The unjust exclusion of silence

Prakash Iyer
When we live in a democracy we must listen to both those who speak and those who don’t. Someone’s unwillingness to speak should not be interpreted as indifference and ignored politely. Even those who are unable to voice their opinion, make a statement or claim what is due to them, exist in the same space. It is the responsibility of those who can speak to understand what their silent peers are trying to say and find ways to help them speak as well.

The question of power

Prakash Iyer
Is there a sense or feeling of power between a teacher and a student? In passing on knowledge to students, is a teacher exercising his/her power and should he/she be responsible for it? Where then can the teacher draw the line? Teachers are there to give direction to the students and not exercise power over them.

What one thinks they want vs. what they really want

Prakash Iyer
After a series of articles on the philosophy of education, Prakash Iyer turns his lens on a new set of philosophical ideas; these are ideas that are relevant to all of us both as teachers and as citizens. In this month’s article he focuses on the abstract and complex nature of ‘freedom’ in a democracy.

“I am a teacher. I am autonomous.”

Prakash Iyer
How can a teacher stay autonomous? Is she free to teach in the manner she wants and even change the curriculum? She can use the textbook and other teaching learning material, but she is also free to change the material as long as she sticks to the criteria.

The phenomenon of learning: beyond reason and reasoning

Prakash Iyer
How can teachers develop reasoning skills in students? Reasoning is necessary in order to learn, but learning is more than being able to reason. Learning is the transformation of our being. Real learning happens at the level of consciousness, not thought or reasoning alone.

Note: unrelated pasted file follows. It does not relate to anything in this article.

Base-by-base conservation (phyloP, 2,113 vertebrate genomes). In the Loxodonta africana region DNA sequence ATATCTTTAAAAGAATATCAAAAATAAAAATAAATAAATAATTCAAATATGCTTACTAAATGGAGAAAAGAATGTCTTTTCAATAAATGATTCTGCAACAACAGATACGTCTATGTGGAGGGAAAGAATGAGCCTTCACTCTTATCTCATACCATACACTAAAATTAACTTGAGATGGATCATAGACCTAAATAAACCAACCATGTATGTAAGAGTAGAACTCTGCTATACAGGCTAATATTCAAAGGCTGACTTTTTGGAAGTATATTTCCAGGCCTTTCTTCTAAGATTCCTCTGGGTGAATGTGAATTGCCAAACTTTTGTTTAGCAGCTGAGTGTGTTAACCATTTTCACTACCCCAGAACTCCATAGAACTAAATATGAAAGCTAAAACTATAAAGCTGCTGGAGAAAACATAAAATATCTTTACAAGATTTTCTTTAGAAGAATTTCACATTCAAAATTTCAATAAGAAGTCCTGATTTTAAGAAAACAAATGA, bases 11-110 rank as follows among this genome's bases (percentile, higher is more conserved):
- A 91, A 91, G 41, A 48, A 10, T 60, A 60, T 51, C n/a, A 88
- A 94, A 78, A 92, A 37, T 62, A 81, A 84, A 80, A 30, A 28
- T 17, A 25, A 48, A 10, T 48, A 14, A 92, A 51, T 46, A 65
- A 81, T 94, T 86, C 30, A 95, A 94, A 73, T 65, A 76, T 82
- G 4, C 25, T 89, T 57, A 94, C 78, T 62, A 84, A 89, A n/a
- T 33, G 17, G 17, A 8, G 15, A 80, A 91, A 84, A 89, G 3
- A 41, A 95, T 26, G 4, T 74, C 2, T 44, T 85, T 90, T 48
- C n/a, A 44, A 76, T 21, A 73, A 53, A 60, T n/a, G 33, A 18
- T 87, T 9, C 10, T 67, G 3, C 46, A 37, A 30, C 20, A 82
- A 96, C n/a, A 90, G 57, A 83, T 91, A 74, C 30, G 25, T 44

The limits of individual autonomy

Prakash Iyer
One of the aims of education is to nurture independent, critically thinking beings. But unless we teachers recognize the fact that the different means we employ to achieve this are all necessary but in the end also manipulative and therefore put in that much more effort to be true to our jobs, we won’t be able to do what we have set out to.

The anatomy of an “aha!” moment

Prakash Iyer
Are emotions involved in the learning process? Do children have to like, desire or express wonder while learning a concept? Does learning have a strong element of subjectivity? Is there an ‘aha’ moment when a child grasps a concept? This article unravels the process of learning.

Reflections of an intolerant teacher

Prakash Iyer
We are living in a pluralist society and if, unlike us, we want our children to live in harmony in such a society we need to train them. But will merely talking about unity and diversity in the classroom do the trick? What should a teacher do before embarking on contentious topics? Here’s what this teacher concluded after an intense reflective session.

Curriculum, and Forms of knowledge

Prakash Iyer
Is all knowledge of the same kind? Are there different forms of knowledge? And how can the school curriculum include the different forms of knowledge? What do we mean when we refer to multiple disciplines? Here are answers to all these questions and more.

Controversies in disciplines are useful!

Prakash Iyer
School curriculum is organized by subjects, and subject content is decided by subject area experts. In that sense, we teachers become dependent on experts. If experts change their mind or disagree with each other, it leaves us in a dilemma. Who do we agree with? This leads to even more vexatious important questions: What do we teach? Why? This is a fictional conversation between two teachers trying to answer these questions.